• Accounting Systems
  • Cash Flow Processes
  • Advisor Coordination
  • Budgeting & Forecasting
  • Production & Operations
  • Banking & Capital
  • Strategic Financial Planning
  • Risk Assessments
  • Revenue
  • Operating Rhythm
  • Succession or Exit Planning
  • Readiness & Attractiveness
  • Price/Multiple
Summit Insights
Oct, 21

Do self-surgery? Self-sell Your Business?


Should I Sell My Business Without an Advisor? Should you remove your appendix DIY, without a surgeon? You could. But it will likely be an unnecessarily painful process and the outcome sub-optimal. Allow me to create a useful mental image…. using some of the top self-surgery movie scenes. Recall Tom Hanks doing his own dental surgery in The Castaway. Matt Daman, in The Martian, removing shrapnel from and stapling his abdomen. Similarly by Keanu in John Wick. Denzel repairing his slashed leg in The Equalizer. If these don’t make the point, watch Arnold in The Terminator cut open his forearm then remove his left eye. [Point made?]


Optimizing the sale of your company should not be a DIY undertaking. A business sale is complicated, not a do-it-yourself activity. Business owners can and often do a lot themselves, I certainly did. But this is not the time to learn by trial and error – you often only get one shot. And the downside to achieving your goals – both personal and for your business – is too great.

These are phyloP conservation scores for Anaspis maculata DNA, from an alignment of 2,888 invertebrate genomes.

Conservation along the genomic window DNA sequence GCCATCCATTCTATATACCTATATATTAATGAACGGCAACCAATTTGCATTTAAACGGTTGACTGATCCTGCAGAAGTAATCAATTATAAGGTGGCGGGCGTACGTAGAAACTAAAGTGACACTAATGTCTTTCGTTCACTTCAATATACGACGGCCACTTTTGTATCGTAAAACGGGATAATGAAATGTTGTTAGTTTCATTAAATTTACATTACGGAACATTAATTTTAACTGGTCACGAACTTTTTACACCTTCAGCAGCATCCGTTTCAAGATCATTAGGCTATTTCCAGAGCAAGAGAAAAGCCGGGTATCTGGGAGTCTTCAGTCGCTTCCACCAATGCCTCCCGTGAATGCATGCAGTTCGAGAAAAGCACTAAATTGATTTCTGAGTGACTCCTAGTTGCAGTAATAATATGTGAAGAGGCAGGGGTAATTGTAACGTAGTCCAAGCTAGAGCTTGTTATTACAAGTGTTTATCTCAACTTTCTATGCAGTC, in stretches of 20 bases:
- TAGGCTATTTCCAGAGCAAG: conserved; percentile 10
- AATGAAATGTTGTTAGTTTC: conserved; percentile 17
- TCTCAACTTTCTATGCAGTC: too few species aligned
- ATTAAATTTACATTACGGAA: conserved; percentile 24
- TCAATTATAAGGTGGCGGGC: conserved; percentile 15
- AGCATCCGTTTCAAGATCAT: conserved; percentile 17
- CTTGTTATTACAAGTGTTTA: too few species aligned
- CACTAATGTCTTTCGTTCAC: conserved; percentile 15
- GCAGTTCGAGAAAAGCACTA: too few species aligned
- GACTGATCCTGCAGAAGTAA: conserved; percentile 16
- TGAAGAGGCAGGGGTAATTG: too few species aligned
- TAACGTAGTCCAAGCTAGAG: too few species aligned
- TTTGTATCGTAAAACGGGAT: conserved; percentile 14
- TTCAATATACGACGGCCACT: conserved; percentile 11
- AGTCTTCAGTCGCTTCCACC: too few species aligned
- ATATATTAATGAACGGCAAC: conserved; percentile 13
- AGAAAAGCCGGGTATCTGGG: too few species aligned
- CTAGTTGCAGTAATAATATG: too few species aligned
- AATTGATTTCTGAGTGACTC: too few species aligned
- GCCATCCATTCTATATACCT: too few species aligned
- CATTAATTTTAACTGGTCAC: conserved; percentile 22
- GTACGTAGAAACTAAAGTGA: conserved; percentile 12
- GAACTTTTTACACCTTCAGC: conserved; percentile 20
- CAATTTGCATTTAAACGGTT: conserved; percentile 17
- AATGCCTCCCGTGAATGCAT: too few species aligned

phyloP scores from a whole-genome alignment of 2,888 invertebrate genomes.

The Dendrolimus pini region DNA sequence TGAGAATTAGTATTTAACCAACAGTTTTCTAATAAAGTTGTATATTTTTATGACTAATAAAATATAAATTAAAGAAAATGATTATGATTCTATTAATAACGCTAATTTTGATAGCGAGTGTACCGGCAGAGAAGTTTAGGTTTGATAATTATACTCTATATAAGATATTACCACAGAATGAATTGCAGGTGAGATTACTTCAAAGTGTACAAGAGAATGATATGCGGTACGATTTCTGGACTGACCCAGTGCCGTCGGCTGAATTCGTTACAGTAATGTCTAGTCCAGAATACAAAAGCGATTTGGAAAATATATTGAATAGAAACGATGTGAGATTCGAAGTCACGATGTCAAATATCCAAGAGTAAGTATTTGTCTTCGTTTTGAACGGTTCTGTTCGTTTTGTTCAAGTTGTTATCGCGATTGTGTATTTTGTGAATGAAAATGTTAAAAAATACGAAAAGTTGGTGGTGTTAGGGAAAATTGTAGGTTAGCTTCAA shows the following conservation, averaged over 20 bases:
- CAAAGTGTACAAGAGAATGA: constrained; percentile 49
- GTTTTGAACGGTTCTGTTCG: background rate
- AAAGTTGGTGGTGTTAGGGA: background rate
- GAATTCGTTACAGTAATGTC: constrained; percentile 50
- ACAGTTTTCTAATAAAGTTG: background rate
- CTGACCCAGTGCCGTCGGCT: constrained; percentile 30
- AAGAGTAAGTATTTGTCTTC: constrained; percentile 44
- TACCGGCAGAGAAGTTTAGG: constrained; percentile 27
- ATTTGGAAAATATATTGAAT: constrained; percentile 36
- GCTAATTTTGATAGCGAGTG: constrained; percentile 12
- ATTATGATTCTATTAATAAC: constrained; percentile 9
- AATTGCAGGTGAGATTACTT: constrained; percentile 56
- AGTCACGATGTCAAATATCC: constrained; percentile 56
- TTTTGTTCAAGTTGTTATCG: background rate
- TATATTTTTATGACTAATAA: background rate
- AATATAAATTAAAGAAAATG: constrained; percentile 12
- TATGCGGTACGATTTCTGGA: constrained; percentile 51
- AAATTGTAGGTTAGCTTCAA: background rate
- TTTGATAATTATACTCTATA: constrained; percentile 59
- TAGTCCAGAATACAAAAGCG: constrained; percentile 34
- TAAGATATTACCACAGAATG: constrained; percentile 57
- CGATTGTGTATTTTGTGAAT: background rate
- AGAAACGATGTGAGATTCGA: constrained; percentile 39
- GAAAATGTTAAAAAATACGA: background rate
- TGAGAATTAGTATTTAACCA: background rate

The riskiest thing you can do: The most complex transaction you will ever likely engage in is the sale of your business. Selling your company by yourself, your life’s work, is just too risky. This is true from a legal perspective and a financial perspective. And when most of your net worth is tied up in the company, you cannot afford big mistakes as you work on exit planning.


Engaging a professional team to help you sell will maximize the sale price AND net proceeds, optimize terms, develop a succession/ transition plan, prepare you (and your family) for the personal adjustment, guide you through the options and details of estate & retirement planning, and minimize the risks inherent in taking such a complex transaction through completion. That’s just some of the highlights. Exit planning is very much a team sport, comprised of many specialists. And don’t forget the single most important role… the coach/ coordinator, your trusted Sherpa, who orchestrates when to bring these other specialists on the field and what they should do, for your behalf.


One client example: the first offer that came was a business value at about 30% of the number now under discussion. On their own, the client may have taken that first offer up by 100% — but they would most likely not, on their own, have moved it up more than 200%. Investing in the right advisory team, and head coach, will help you maximize what you walk away with for retirement, or whatever your ‘next chapter’ may be.


Michael Stier is an Area President for FocusCFO based in Charlotte, NC.